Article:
Louis Brandeis

At one point during the hearings, Henry D. Lloyd suggested that Clarence Darrow contact Louis D. Brandies, a then prominent attorney in Boston. On November 28, 1902 Darrow wrote to Brandeis:

"Mr. Lloyd has told me of your interest in our case and your willingness to help. We have decided to make an aggressive move along the lines discussed by you and Mr. Lloyd–the extortionate charges for anthracite freight rates as compared with bituminous; the legal and economic wrong in the union of mining and transportation; the relation of over-capitalization to low wages., &c. Mr. Lloyd understood that you would be ready to make an argument before the Commission on this part of our case. Could you do so, and also spend a few days here with us before the Commission in the presentation of the evidence on this subject? We should be glad to have you do so. Kindly let me know what compensation would be expected."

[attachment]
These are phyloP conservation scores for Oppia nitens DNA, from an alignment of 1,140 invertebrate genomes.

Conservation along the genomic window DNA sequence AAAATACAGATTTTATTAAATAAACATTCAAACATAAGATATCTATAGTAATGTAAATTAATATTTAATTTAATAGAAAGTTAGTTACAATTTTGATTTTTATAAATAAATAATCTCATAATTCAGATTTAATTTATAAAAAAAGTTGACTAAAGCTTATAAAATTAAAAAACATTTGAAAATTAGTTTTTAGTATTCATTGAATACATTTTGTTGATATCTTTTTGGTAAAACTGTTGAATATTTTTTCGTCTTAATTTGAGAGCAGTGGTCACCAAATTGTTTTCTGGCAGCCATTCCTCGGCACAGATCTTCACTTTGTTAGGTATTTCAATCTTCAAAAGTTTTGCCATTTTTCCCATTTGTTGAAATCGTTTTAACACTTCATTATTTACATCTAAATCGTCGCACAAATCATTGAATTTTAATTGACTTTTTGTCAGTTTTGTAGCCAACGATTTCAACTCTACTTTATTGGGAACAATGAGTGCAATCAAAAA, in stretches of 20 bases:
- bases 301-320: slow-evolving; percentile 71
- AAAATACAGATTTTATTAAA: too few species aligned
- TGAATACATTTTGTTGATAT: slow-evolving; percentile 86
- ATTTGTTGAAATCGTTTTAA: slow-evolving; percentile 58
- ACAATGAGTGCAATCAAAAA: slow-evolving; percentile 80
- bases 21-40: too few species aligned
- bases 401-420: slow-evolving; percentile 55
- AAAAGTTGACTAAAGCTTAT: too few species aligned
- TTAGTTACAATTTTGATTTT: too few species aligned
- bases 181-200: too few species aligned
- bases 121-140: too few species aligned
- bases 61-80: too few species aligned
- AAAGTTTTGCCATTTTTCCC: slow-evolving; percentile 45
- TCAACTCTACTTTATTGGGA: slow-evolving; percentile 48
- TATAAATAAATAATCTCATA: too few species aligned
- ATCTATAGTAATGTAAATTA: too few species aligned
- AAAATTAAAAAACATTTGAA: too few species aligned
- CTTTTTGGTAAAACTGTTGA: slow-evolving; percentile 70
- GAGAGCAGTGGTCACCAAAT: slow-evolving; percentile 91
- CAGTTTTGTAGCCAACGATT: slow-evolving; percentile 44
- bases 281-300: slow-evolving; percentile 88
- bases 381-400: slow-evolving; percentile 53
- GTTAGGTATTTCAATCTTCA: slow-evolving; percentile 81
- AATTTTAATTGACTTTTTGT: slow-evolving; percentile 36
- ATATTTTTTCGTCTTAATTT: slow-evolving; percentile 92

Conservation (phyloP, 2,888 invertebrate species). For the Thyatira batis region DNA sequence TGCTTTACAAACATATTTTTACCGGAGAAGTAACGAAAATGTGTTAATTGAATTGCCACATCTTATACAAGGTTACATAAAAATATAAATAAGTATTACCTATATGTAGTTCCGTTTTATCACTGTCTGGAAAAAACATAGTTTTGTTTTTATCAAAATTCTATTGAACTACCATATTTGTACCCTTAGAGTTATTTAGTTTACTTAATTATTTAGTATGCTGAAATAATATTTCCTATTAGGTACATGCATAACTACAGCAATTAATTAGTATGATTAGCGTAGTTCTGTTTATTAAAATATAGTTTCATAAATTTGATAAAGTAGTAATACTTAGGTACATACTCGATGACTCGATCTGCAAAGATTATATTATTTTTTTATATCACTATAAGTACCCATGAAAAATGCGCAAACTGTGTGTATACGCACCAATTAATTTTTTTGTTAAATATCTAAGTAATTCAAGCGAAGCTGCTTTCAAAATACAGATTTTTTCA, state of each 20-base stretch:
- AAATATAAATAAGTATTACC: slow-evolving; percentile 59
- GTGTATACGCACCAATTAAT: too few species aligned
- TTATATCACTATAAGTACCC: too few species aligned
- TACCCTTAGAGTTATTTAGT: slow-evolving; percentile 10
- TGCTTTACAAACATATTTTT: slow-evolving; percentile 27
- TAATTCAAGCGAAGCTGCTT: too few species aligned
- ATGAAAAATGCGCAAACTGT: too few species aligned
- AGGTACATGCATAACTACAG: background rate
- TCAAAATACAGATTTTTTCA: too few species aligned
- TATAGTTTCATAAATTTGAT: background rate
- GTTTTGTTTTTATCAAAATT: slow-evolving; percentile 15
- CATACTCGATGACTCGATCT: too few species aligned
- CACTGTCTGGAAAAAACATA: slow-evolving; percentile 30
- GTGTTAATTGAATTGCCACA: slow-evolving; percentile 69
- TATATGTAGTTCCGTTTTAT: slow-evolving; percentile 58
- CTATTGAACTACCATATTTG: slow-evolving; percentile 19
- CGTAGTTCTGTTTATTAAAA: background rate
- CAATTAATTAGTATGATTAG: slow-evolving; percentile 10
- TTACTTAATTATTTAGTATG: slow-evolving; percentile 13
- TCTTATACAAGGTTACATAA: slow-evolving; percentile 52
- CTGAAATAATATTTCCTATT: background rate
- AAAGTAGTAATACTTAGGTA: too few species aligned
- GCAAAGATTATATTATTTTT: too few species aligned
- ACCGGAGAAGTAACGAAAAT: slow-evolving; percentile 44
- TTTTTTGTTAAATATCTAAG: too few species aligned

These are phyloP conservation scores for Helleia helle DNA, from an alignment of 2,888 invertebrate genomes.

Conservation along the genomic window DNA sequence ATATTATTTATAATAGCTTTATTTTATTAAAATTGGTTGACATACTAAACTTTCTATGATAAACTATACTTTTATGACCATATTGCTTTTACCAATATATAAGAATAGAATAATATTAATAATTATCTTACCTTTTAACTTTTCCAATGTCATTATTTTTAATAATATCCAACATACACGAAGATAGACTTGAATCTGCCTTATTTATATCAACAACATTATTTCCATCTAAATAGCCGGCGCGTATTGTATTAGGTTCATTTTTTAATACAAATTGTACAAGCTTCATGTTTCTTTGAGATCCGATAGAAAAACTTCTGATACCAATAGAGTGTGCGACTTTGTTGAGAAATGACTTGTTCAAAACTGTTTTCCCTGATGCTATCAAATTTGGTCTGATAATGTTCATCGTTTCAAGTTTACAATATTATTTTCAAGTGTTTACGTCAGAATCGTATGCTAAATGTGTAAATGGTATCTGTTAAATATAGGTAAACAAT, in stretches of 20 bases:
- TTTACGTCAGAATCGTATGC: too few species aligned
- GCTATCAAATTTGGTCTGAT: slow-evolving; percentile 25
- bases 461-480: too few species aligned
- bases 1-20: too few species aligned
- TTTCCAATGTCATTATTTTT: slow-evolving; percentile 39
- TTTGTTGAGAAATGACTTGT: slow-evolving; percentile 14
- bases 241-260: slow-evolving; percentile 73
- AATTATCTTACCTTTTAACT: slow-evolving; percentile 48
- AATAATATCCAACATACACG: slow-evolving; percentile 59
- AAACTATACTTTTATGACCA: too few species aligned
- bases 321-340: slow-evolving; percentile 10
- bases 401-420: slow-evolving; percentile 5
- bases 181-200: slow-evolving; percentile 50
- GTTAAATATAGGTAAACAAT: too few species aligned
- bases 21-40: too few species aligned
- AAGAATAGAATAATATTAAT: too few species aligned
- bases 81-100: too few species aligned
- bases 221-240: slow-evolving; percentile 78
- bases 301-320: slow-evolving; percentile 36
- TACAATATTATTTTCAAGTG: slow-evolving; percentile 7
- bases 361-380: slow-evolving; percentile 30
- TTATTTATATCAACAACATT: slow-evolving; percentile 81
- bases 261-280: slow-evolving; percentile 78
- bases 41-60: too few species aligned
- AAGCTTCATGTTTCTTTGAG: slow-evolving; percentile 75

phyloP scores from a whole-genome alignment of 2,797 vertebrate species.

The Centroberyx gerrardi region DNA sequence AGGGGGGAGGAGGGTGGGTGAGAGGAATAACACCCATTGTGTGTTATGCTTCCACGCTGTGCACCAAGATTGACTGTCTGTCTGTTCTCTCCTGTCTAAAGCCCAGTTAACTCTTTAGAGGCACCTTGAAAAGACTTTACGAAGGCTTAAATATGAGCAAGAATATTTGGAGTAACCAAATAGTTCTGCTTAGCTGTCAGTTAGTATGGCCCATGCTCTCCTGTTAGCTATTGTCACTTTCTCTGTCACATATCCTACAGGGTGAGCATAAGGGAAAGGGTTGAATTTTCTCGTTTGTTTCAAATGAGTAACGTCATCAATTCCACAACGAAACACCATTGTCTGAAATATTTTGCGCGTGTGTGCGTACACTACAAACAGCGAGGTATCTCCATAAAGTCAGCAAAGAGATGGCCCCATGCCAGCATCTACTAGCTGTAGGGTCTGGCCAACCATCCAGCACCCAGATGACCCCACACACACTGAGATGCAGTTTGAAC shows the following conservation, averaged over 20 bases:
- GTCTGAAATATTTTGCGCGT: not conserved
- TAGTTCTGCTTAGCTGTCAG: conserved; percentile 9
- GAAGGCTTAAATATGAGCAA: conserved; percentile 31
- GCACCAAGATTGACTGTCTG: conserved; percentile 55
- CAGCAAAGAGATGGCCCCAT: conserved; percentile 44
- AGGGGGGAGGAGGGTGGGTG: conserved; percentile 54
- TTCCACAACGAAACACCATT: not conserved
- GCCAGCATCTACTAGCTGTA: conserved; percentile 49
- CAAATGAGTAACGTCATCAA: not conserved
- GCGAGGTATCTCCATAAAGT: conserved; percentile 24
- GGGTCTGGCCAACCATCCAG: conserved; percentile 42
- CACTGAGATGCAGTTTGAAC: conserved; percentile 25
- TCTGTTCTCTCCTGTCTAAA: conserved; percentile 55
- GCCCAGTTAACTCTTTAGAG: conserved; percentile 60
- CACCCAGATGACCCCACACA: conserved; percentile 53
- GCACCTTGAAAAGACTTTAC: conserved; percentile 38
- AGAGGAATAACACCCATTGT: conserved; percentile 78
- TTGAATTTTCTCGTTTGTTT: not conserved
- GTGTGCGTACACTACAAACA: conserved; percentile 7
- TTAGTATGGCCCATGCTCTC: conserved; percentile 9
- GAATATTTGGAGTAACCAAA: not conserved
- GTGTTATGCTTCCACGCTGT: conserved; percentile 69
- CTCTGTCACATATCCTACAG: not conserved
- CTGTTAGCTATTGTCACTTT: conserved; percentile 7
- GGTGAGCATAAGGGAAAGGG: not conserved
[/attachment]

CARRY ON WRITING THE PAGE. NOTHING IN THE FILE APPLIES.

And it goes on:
Brandeis replied by letter that he would gladly help without pay, but he was tied up with another case. However, Brandeis gave Darrow and Lloyd a law memorandum setting forth information they could use during the hearings. About fourteen years later, on June 4, 1916, Louis Dembitz Brandeis become an Associate Justice on the United States Supreme Court.

Library of Congress Prints and Photographs Division, LC-DIG-ppmsca-06024.